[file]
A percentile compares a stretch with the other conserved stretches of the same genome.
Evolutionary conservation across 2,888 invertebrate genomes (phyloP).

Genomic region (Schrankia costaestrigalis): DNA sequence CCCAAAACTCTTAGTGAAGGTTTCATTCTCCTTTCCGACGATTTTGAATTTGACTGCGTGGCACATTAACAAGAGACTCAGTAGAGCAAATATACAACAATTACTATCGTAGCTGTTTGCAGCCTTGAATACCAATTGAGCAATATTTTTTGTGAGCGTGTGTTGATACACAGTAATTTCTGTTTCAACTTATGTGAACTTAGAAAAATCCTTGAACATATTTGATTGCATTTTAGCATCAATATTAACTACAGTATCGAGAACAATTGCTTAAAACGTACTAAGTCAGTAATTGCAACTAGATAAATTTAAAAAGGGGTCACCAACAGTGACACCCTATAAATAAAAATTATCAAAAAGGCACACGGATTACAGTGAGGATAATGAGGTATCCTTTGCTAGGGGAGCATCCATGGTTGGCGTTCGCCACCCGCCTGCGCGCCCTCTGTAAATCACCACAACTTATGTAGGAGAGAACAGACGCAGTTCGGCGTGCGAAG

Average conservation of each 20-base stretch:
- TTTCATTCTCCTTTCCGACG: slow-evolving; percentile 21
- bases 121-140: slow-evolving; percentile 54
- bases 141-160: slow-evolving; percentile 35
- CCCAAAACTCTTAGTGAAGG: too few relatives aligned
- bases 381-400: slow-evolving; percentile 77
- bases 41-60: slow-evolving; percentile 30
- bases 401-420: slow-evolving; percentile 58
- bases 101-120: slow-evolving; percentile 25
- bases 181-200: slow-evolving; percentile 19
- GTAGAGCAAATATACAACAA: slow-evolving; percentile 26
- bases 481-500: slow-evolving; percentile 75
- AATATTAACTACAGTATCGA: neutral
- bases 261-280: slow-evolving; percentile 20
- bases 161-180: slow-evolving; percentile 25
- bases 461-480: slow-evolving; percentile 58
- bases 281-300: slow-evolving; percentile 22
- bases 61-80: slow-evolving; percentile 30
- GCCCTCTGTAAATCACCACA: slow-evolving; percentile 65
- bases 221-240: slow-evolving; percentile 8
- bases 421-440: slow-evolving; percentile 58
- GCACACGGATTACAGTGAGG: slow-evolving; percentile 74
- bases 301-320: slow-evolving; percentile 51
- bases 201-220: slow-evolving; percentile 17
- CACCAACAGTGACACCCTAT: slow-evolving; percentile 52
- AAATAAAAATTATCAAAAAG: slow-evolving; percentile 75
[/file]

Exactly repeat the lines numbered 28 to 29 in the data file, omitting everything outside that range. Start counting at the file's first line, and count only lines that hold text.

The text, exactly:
- CACCAACAGTGACACCCTAT: slow-evolving; percentile 52
- AAATAAAAATTATCAAAAAG: slow-evolving; percentile 75